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From a Newtown Literary contributor: Lisa Conway

Writer Lisa Conway’s work was featured in issue #15 of Newtown Literary. Below, she photographs her workspace and tells us about finding inspiration in her surroundings.

I work wherever I go. For me it’s not so much a particular space, but a particular state of mind or being that makes the poems come. Sometimes I have to pull over while driving so the ideas won’t disappear or use the waterproof notepad in the shower that was a gift from my husband. I imagine great painters walking by their works in progress and every now and then dabbing just the tiniest bit of paint that no one else would notice at first glance. I can be this way with poems. Sometimes revision is an overhaul and other times it’s just a comma or a single word. But it’s always a lot of sitting and waiting.

The picture of one of my workspaces is in my kitchen. I visited the Alice Austen museum last summer. It is Austen’s restored residence, and there is a small conservatory off of the parlor. The climbing plants and sunlight inspired me to claim my kitchen bay window as a sometimes workspace for myself, with my back turned against the clattering demands of sink and stove. I gather words, phrases, and ideas every day. I use my Notes app, my composition notebook, and computer for the gathering. Crafting the poems is another matter. For that I often need, and rarely have, immersion. Complete focus and quiet. This is hard to come by with three kids and a partner. Sometimes I give up a night of sleep for it, other times I allow the pressure of time condensed to write poetry synapse-style, then let the poems sit like sourdough starter.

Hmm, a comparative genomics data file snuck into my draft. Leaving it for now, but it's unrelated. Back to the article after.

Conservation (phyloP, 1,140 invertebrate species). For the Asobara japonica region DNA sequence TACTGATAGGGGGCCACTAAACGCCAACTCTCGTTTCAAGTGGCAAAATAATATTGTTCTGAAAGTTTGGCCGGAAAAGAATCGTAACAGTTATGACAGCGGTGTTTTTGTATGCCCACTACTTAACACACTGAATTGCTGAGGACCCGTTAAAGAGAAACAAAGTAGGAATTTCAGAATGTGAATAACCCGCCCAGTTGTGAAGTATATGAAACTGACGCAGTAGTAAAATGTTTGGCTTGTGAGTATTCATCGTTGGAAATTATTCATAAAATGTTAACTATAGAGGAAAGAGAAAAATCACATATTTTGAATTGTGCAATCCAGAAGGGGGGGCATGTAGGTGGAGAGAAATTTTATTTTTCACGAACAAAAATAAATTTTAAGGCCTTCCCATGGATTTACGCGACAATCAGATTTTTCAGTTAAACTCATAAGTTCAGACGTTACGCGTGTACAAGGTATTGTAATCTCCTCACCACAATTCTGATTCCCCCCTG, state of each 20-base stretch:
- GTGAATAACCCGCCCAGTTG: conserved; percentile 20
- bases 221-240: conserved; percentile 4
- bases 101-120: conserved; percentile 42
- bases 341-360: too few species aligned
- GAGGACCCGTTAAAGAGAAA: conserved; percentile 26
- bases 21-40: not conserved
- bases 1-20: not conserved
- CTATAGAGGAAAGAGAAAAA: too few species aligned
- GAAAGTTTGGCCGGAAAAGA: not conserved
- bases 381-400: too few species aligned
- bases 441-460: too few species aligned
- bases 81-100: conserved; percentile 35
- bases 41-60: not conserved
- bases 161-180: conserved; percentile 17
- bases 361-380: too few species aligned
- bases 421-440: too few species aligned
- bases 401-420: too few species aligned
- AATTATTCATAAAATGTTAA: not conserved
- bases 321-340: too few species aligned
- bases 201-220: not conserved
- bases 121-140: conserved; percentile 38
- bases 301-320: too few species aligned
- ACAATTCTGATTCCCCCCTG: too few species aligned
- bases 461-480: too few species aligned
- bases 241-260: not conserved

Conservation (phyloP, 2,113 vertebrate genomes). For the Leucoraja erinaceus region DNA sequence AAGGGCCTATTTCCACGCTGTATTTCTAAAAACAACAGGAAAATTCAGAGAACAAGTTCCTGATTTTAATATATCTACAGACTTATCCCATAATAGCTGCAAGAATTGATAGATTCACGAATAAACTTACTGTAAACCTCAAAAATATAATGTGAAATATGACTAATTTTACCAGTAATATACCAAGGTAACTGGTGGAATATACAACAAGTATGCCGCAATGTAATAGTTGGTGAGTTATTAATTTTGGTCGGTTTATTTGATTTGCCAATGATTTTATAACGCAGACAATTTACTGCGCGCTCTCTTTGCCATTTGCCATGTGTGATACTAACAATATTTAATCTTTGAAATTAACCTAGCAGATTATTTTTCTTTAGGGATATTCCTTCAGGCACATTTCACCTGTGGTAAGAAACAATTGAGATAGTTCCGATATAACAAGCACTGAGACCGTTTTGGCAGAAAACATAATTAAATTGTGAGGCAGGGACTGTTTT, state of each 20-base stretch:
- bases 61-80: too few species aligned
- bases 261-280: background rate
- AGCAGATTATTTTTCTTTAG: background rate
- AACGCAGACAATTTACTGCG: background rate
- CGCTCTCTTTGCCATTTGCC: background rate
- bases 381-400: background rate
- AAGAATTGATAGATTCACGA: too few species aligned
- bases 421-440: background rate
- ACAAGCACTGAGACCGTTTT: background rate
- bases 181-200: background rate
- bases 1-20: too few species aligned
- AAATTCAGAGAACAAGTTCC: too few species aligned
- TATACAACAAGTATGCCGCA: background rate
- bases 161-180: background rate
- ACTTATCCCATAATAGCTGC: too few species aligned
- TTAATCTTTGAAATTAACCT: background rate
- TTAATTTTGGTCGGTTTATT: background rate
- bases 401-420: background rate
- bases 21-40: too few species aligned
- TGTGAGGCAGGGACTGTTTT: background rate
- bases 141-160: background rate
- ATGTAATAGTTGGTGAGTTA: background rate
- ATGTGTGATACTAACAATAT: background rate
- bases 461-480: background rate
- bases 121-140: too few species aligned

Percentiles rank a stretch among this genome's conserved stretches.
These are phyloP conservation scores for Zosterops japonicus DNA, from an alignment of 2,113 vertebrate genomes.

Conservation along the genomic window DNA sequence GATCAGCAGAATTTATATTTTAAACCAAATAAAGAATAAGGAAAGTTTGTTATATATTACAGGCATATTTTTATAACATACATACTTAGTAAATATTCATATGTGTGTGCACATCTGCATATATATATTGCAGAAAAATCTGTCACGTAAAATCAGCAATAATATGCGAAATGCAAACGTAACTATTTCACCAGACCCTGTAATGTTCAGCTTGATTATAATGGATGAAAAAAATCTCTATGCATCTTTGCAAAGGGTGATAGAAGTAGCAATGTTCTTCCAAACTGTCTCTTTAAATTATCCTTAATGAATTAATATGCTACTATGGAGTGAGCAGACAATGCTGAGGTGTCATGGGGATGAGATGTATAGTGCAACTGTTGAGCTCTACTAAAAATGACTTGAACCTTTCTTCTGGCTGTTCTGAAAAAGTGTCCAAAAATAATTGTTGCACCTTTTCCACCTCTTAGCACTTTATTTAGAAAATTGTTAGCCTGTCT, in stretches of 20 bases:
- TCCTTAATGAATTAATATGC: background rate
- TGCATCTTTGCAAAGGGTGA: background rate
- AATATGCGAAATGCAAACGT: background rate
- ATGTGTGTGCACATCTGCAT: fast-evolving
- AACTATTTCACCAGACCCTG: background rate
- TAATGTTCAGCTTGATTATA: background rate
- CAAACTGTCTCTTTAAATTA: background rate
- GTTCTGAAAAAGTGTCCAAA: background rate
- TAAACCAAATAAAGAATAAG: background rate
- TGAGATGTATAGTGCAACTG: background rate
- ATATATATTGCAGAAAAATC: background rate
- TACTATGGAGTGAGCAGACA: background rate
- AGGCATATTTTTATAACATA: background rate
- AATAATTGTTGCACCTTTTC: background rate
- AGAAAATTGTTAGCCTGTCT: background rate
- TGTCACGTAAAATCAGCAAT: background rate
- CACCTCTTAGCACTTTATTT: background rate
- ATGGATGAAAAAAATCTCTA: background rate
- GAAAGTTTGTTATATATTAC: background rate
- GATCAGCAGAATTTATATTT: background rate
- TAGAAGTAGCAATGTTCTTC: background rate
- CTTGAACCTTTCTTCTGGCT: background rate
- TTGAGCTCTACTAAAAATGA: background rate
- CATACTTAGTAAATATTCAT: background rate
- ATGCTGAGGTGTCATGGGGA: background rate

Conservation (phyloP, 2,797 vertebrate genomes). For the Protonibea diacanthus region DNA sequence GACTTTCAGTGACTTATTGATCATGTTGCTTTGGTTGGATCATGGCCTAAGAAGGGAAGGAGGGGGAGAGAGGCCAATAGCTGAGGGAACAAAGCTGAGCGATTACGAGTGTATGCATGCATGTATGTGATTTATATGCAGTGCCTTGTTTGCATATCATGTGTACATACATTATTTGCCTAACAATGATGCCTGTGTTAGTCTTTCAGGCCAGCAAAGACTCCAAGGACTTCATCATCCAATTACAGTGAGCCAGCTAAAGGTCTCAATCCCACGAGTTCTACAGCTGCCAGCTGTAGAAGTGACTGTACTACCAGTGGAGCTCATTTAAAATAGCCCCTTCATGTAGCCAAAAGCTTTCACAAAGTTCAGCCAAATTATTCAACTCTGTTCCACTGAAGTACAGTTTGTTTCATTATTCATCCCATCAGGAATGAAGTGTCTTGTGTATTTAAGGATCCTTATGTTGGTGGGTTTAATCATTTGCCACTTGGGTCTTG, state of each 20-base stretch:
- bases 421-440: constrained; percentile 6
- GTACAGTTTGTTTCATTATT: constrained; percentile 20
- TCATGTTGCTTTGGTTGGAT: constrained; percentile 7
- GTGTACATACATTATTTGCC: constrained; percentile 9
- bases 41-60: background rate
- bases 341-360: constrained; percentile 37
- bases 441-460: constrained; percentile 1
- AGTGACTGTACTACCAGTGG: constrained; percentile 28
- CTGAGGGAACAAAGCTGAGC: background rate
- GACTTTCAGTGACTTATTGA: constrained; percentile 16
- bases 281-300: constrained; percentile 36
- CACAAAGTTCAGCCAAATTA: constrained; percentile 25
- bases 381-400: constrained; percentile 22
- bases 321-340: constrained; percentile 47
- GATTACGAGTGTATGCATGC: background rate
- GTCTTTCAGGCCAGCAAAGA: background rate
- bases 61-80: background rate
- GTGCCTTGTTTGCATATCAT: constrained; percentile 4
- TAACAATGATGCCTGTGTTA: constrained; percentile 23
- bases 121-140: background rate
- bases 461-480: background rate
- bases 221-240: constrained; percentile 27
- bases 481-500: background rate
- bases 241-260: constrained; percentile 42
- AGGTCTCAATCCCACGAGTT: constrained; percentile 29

The image of this sign outside the elevator door of my apartment was the primary inspiration for my poem “in case of upbringing, use words.” It’s odd. I remember life before I was literate. I remember the strange out-of-focus experience of looking at words and not understanding them, and then what it was like to slowly read my building and neighborhood and borough, my life and my world. I had to reimagine the shops of my childhood, the places we went on foot, by bus, or by car.

The other two poems, well, they are born of love and grief. I don’t know if there is anything else I could say about them without having to stop to write another poem. Or if there is anything to say about love and grief that isn’t already a poem. Or that you or anyone else doesn’t know.

Thanks, Lisa!

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